Objectives—To study the current practice of rapid sequence intubations (RSIs) in four different emergency medicine training programmes in the UK.
Methods—Observational study design involving four regional training programmes (Wessex, North West, Yorkshire, Avon). Data were collected in real time using a previously piloted survey tool. Data were collected by specialist registrars in emergency medicine over a continuous 28 day period. Data collected included: indications for RSI; key timings of RSI procedures; details of RSI practitioner; complications and outcome of procedure.
Results—Data from 60 RSIs were recorded and collected. The majority of decisions to perform RSIs were made by emergency physicians (74% cases). Over 50% of the RSIs occurred after 4 pm. Emergency physicians performed 26% of RSIs although the majority were performed by anaesthetists. Most of the given indications for RSIs were based on an assessment of airway protection. Hypoxia was an uncommon reason for RSI in this study (5%). In two thirds of cases the time taken from the decision being made to perform an RSI, to the achievement of successful intubation, was greater than 20 minutes. No failed intubations were recorded, although six other complications (all minor problems) were recorded. There was no significant difference in the response times between anaesthetists and emergency physicians.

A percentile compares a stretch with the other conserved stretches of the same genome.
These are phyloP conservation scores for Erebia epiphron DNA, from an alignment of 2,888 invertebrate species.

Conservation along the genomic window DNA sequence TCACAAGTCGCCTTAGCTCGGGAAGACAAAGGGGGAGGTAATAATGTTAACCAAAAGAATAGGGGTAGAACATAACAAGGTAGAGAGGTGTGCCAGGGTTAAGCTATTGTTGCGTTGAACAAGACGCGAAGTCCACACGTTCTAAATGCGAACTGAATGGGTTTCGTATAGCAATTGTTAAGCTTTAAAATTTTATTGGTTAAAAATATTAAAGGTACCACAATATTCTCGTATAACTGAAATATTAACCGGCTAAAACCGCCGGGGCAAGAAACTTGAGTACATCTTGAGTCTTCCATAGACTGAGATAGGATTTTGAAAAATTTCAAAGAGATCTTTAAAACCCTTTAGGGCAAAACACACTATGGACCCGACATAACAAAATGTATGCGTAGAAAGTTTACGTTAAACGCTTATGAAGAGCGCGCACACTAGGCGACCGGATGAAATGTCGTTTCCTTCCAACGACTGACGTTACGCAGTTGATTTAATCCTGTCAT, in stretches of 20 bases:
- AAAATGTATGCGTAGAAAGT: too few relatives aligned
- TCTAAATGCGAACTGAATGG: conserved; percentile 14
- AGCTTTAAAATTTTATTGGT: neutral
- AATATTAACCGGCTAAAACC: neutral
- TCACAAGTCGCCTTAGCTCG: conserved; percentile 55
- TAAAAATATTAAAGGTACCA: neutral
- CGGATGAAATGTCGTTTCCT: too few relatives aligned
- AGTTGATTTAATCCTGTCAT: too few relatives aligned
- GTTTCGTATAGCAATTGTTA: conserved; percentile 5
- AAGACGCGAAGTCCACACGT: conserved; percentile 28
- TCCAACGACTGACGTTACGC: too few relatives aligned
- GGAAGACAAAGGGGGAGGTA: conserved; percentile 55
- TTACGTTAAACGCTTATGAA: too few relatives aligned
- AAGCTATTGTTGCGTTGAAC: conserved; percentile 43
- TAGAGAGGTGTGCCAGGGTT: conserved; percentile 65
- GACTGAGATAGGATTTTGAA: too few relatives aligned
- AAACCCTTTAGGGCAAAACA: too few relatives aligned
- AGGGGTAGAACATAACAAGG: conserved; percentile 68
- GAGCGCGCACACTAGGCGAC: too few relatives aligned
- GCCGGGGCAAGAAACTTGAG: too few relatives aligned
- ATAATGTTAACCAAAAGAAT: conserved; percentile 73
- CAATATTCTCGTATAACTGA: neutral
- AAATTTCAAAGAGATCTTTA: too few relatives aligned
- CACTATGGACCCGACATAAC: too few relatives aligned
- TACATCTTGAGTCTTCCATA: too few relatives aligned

Conclusions—This study shows that emergency physicians are currently performing RSIs in emergency departments in the UK. It also suggests improvements could be made to patient care. In particular, standards of care should be agreed for the provision of RSI in the emergency department, including the personnel involved and the appropriate training of individuals. RSI activity in emergency departments in the UK should be audited nationally using an agreed audit tool.
- rapid sequence intubation
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Mr J M Butler was responsible for recruitment of study centres, data collection and analysis, critical review of the evidence and wrote the paper. Mr M Clancy initiated the study, developed the survey tool, was responsible for coordinating data collection and analysis and helped to write the paper. Mr N Robinson helped to develop and pilot the audit tool and was involved in data collection. Mr P Driscoll was involved in discussing core ideas, data analysis and contributed to the paper. Mr J M Butler and Mr M Clancy will act as guarantors for this paper.
Conflicts of interest: none.